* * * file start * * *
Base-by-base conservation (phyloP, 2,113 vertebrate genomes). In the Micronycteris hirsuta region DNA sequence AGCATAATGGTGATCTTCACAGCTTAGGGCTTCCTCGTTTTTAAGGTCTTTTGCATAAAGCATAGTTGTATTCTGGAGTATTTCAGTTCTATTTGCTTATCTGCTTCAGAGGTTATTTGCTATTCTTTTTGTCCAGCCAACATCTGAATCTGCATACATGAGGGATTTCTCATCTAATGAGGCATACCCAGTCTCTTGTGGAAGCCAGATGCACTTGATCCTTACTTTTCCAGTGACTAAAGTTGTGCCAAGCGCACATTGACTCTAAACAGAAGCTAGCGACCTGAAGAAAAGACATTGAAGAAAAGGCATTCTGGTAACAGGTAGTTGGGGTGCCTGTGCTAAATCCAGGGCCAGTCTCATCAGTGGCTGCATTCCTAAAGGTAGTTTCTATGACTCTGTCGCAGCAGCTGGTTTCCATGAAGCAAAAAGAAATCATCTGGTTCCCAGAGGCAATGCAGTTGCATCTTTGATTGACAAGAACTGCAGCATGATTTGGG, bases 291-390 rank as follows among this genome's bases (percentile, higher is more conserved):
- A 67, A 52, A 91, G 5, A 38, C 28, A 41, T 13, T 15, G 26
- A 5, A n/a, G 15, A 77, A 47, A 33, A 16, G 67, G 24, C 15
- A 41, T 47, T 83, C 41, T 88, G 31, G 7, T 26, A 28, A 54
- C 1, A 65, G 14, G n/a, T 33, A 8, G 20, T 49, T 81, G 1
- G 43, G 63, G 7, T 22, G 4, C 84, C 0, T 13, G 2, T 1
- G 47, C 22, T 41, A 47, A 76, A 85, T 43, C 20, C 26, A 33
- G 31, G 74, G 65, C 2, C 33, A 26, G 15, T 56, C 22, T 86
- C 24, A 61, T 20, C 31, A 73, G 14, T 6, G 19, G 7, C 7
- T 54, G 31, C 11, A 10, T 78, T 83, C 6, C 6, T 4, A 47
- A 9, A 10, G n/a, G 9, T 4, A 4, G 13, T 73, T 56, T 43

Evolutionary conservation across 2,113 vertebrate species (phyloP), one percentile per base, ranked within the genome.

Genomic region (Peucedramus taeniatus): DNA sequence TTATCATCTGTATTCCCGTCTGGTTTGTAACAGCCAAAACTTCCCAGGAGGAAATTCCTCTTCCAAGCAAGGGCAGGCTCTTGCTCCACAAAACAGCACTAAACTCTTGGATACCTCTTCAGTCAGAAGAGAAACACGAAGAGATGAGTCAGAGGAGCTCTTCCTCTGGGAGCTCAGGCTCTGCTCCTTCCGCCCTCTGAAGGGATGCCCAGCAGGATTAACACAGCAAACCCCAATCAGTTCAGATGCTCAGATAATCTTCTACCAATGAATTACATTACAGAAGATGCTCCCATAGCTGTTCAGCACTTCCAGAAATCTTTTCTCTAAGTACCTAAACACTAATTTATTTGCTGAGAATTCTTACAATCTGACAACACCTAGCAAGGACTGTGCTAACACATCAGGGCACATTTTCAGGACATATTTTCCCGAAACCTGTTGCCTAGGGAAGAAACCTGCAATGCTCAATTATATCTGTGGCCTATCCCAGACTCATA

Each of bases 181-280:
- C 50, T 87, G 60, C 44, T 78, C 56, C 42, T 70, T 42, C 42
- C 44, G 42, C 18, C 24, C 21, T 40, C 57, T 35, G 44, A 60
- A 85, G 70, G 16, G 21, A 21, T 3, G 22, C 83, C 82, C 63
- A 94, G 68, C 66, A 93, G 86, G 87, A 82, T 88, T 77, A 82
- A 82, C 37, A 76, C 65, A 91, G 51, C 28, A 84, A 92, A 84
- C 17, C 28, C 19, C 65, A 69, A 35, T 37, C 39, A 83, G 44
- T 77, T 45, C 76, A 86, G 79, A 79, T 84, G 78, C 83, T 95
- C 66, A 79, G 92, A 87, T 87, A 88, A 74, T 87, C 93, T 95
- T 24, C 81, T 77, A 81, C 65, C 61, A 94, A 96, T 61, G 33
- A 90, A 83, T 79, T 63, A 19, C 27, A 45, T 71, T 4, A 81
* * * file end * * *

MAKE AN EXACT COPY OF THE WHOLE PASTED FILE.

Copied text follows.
Base-by-base conservation (phyloP, 2,113 vertebrate genomes). In the Micronycteris hirsuta region DNA sequence AGCATAATGGTGATCTTCACAGCTTAGGGCTTCCTCGTTTTTAAGGTCTTTTGCATAAAGCATAGTTGTATTCTGGAGTATTTCAGTTCTATTTGCTTATCTGCTTCAGAGGTTATTTGCTATTCTTTTTGTCCAGCCAACATCTGAATCTGCATACATGAGGGATTTCTCATCTAATGAGGCATACCCAGTCTCTTGTGGAAGCCAGATGCACTTGATCCTTACTTTTCCAGTGACTAAAGTTGTGCCAAGCGCACATTGACTCTAAACAGAAGCTAGCGACCTGAAGAAAAGACATTGAAGAAAAGGCATTCTGGTAACAGGTAGTTGGGGTGCCTGTGCTAAATCCAGGGCCAGTCTCATCAGTGGCTGCATTCCTAAAGGTAGTTTCTATGACTCTGTCGCAGCAGCTGGTTTCCATGAAGCAAAAAGAAATCATCTGGTTCCCAGAGGCAATGCAGTTGCATCTTTGATTGACAAGAACTGCAGCATGATTTGGG, bases 291-390 rank as follows among this genome's bases (percentile, higher is more conserved):
- A 67, A 52, A 91, G 5, A 38, C 28, A 41, T 13, T 15, G 26
- A 5, A n/a, G 15, A 77, A 47, A 33, A 16, G 67, G 24, C 15
- A 41, T 47, T 83, C 41, T 88, G 31, G 7, T 26, A 28, A 54
- C 1, A 65, G 14, G n/a, T 33, A 8, G 20, T 49, T 81, G 1
- G 43, G 63, G 7, T 22, G 4, C 84, C 0, T 13, G 2, T 1
- G 47, C 22, T 41, A 47, A 76, A 85, T 43, C 20, C 26, A 33
- G 31, G 74, G 65, C 2, C 33, A 26, G 15, T 56, C 22, T 86
- C 24, A 61, T 20, C 31, A 73, G 14, T 6, G 19, G 7, C 7
- T 54, G 31, C 11, A 10, T 78, T 83, C 6, C 6, T 4, A 47
- A 9, A 10, G n/a, G 9, T 4, A 4, G 13, T 73, T 56, T 43

Evolutionary conservation across 2,113 vertebrate species (phyloP), one percentile per base, ranked within the genome.

Genomic region (Peucedramus taeniatus): DNA sequence TTATCATCTGTATTCCCGTCTGGTTTGTAACAGCCAAAACTTCCCAGGAGGAAATTCCTCTTCCAAGCAAGGGCAGGCTCTTGCTCCACAAAACAGCACTAAACTCTTGGATACCTCTTCAGTCAGAAGAGAAACACGAAGAGATGAGTCAGAGGAGCTCTTCCTCTGGGAGCTCAGGCTCTGCTCCTTCCGCCCTCTGAAGGGATGCCCAGCAGGATTAACACAGCAAACCCCAATCAGTTCAGATGCTCAGATAATCTTCTACCAATGAATTACATTACAGAAGATGCTCCCATAGCTGTTCAGCACTTCCAGAAATCTTTTCTCTAAGTACCTAAACACTAATTTATTTGCTGAGAATTCTTACAATCTGACAACACCTAGCAAGGACTGTGCTAACACATCAGGGCACATTTTCAGGACATATTTTCCCGAAACCTGTTGCCTAGGGAAGAAACCTGCAATGCTCAATTATATCTGTGGCCTATCCCAGACTCATA

Each of bases 181-280:
- C 50, T 87, G 60, C 44, T 78, C 56, C 42, T 70, T 42, C 42
- C 44, G 42, C 18, C 24, C 21, T 40, C 57, T 35, G 44, A 60
- A 85, G 70, G 16, G 21, A 21, T 3, G 22, C 83, C 82, C 63
- A 94, G 68, C 66, A 93, G 86, G 87, A 82, T 88, T 77, A 82
- A 82, C 37, A 76, C 65, A 91, G 51, C 28, A 84, A 92, A 84
- C 17, C 28, C 19, C 65, A 69, A 35, T 37, C 39, A 83, G 44
- T 77, T 45, C 76, A 86, G 79, A 79, T 84, G 78, C 83, T 95
- C 66, A 79, G 92, A 87, T 87, A 88, A 74, T 87, C 93, T 95
- T 24, C 81, T 77, A 81, C 65, C 61, A 94, A 96, T 61, G 33
- A 90, A 83, T 79, T 63, A 19, C 27, A 45, T 71, T 4, A 81